I've suggested (& published in 21 journal papers) a new theory called quantised inertia (or MiHsC) that assumes that inertia is caused by relativistic horizons damping quantum fields. It predicts galaxy rotation, cosmic acceleration & the emdrive without any dark stuff or adjustment. My Plymouth University webpage is here, I've written a book called Physics from the Edge and I'm on twitter as @memcculloch

Tuesday, 27 April 2021

Response to Tajmar's New Cavity Results

First of all, there is no criticism of Tajmar's team here. Their work ethic & professionalism have always been impressive and their results are useful, as you will see. The problems that have arisen are my fault, and probably caused by not demanding detailed schematics before the experiments.

I employed the Tajmar group, to test quantised inertia as part of my DARPA project. They manufactured several very attractive copper and silver cavities. All of them had asymmetric distributions of metal to asymmetrically damp Unruh waves and hopefully cause thrust. A laser was fired into each and a sensitive double pendulum balance was used to detect very small (nanoNewton) forces.

Unfortunately, and I did not know this until I read their paper last month (mea culpa). On page 7 they say “every copper [and silver] cavity was encapsulated in an aluminium case, similar to the beam trap mentioned earlier to reduce heat radiation to balance components”. The problem is that the addition of a symmetric metal box will cancel the thrust from quantised inertia. Here is a schematic to explain.

Figure (a) shows an incomplete understanding of quantised inertia. The Unruh waves seen by a highly-accelerated object (photon, black circle) in an asymmetric cavity are more energetic (hotter) at the wide end (red), and cooler at the narrow end (blue), so an internal object is pushed left, but the cavity is not: any forces are only internal. A better picture is (b): the Unruh waves seen by the accelerated object also exist outside the cavity which is partially transparent to them and therefore the cavity ‘falls down’ the Unruh gradient. This is how quantised inertia predicts thrust. In case (c), representing Tajmar’s copper or silver cavity tests, the cavity is inside a metal box so there will be a push (see colours) between the cavity & box but friction stops movement. QI predicts that the combined cavity+box must show no or much less thrust: there’s no background gradient.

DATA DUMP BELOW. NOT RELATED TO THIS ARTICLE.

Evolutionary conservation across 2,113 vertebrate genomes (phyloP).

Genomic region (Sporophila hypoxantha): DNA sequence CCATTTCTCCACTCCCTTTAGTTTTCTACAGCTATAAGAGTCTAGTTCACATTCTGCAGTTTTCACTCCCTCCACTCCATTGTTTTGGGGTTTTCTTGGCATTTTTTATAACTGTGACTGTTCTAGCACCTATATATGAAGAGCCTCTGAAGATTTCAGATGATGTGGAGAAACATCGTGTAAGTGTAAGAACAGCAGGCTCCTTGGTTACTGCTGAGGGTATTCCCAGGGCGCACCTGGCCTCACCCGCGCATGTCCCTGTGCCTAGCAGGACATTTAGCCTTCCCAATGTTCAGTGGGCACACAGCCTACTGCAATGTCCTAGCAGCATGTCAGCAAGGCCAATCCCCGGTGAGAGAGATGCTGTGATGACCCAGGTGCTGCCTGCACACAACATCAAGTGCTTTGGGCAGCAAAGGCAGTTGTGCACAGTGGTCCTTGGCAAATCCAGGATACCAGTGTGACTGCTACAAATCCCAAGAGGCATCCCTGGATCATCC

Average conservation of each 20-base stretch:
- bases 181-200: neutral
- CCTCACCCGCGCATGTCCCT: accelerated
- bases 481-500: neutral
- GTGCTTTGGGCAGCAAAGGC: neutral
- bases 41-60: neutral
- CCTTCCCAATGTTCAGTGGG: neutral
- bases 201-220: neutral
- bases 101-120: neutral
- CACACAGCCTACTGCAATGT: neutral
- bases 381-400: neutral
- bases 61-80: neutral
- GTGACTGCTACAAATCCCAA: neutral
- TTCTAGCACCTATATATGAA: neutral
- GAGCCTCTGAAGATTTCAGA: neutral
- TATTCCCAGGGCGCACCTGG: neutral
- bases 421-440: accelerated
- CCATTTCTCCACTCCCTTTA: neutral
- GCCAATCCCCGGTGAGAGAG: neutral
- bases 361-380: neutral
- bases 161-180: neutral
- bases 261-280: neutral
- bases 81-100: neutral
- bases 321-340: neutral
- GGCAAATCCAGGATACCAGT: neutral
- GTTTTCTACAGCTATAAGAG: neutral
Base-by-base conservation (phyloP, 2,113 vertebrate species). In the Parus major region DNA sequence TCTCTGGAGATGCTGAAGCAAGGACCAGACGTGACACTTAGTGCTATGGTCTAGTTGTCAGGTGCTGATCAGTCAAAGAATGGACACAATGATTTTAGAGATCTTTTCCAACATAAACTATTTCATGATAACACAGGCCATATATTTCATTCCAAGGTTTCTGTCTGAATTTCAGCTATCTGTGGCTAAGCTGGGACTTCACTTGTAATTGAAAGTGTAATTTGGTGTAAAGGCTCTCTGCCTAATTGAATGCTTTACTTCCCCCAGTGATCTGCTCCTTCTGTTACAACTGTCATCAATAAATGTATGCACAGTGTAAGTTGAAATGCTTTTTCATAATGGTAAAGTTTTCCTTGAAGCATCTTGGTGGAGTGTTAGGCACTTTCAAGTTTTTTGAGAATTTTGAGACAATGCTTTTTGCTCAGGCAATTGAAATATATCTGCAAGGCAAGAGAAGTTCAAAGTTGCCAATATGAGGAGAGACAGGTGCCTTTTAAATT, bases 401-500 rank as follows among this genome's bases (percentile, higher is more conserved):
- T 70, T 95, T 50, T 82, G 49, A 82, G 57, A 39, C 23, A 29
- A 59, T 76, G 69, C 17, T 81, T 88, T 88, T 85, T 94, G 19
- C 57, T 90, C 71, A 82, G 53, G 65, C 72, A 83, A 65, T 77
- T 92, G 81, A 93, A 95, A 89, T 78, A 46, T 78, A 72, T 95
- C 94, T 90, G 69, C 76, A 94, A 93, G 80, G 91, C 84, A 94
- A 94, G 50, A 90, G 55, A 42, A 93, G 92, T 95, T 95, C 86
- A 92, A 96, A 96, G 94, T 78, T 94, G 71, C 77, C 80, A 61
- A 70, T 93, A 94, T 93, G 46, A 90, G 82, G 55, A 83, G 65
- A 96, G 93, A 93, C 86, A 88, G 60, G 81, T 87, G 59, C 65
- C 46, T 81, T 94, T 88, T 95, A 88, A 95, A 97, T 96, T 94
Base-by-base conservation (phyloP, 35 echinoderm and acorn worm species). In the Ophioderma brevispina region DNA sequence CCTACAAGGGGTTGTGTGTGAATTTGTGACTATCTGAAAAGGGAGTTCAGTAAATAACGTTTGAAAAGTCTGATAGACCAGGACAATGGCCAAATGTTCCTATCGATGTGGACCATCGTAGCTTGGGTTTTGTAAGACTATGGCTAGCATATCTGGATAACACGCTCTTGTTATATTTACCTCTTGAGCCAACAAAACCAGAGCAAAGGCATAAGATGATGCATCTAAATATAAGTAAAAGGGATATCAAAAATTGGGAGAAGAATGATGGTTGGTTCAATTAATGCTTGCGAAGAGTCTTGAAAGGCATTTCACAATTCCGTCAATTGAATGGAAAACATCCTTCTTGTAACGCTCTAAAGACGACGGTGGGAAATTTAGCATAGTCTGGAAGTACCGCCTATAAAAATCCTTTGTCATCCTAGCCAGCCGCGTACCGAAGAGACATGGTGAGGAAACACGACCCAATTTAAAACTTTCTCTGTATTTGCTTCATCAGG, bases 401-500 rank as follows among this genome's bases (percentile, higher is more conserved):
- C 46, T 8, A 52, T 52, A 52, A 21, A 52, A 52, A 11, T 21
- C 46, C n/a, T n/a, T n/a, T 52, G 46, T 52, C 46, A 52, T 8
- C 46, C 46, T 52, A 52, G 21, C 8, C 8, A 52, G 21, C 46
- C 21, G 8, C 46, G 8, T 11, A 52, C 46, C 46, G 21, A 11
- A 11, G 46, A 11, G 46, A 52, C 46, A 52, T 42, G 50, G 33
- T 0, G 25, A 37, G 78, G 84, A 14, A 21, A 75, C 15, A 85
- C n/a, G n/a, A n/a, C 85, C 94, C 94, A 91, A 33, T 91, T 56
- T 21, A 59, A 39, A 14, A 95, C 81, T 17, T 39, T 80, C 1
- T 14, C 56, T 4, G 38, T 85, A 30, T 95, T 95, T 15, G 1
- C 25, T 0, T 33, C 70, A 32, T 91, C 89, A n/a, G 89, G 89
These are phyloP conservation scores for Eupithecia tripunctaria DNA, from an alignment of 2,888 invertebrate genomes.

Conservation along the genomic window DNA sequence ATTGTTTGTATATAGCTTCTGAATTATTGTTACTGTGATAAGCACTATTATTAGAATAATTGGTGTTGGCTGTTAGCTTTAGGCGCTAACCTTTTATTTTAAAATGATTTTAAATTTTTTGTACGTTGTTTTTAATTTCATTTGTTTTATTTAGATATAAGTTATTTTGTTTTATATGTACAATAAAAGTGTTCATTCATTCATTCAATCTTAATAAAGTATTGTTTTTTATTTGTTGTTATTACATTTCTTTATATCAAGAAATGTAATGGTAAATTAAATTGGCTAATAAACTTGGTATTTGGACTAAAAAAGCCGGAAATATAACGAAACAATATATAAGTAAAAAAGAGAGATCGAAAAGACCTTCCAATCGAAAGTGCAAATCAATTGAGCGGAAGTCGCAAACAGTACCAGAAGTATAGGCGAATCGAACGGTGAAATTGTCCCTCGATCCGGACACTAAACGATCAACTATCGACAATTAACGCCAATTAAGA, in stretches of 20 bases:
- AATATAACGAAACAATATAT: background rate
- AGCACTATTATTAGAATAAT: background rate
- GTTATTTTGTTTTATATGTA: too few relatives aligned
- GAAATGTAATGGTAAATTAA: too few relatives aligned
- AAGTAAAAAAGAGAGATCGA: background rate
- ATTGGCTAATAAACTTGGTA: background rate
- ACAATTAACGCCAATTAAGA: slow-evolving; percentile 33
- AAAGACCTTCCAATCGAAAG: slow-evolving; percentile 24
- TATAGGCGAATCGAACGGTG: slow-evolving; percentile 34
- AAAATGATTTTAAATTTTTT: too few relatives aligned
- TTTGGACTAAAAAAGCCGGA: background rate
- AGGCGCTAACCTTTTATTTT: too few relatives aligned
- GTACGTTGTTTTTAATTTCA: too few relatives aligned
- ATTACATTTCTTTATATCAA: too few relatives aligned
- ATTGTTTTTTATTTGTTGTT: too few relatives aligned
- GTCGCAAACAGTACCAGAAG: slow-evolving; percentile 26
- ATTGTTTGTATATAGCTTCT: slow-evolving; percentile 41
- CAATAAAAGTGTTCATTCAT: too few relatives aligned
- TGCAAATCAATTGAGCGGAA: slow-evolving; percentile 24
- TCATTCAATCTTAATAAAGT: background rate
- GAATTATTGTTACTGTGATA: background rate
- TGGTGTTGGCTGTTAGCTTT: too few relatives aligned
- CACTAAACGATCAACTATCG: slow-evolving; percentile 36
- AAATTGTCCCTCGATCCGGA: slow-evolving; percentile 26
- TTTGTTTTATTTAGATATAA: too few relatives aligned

Tajmar's thrust results indeed show no thrust. It is important to point out that none of the results I'm going to discuss now are significant since the error bars are about the same size as the values, but please look at this graph which I made to summarise Tajmar's thrust data. The x axis shows the expected photon thrust from the laser (F=P/c). The y axis shows the observed thrust minus the expected photon thrust. So dots above the x axis show the thrust we hope to see.

Firstly, most of the points are above the x axis, so there is slightly more than the photon thrust (but not significantly). This might be expected since all of the cavities, no matter what their geometrical shape had a thicker wall in the positive thrust direction, and quantised inertia predicts more Unruh damping in that direction which predicts a positive thrust. This 'wall thickness' effect should be more robust to the addition of the metal box than the variations in the geometry of the cavities which are thin walled, like the metal box.

Second, the silver cavities (labelled Ag) show more ‘thrust’ then the copper (Cu) ones. This is interesting & makes sense because the Q value for Cu was 9 and for the Ag it was 39 (silver is more reflective) so we would expect 4.3 times the energy to be present in the silver cavities and 4.3 times the thrust from them. The average thrust is shown on the plot as the narrow dashed line for copper at .05 nN and 0.16 nN for silver. The factor is 3.2.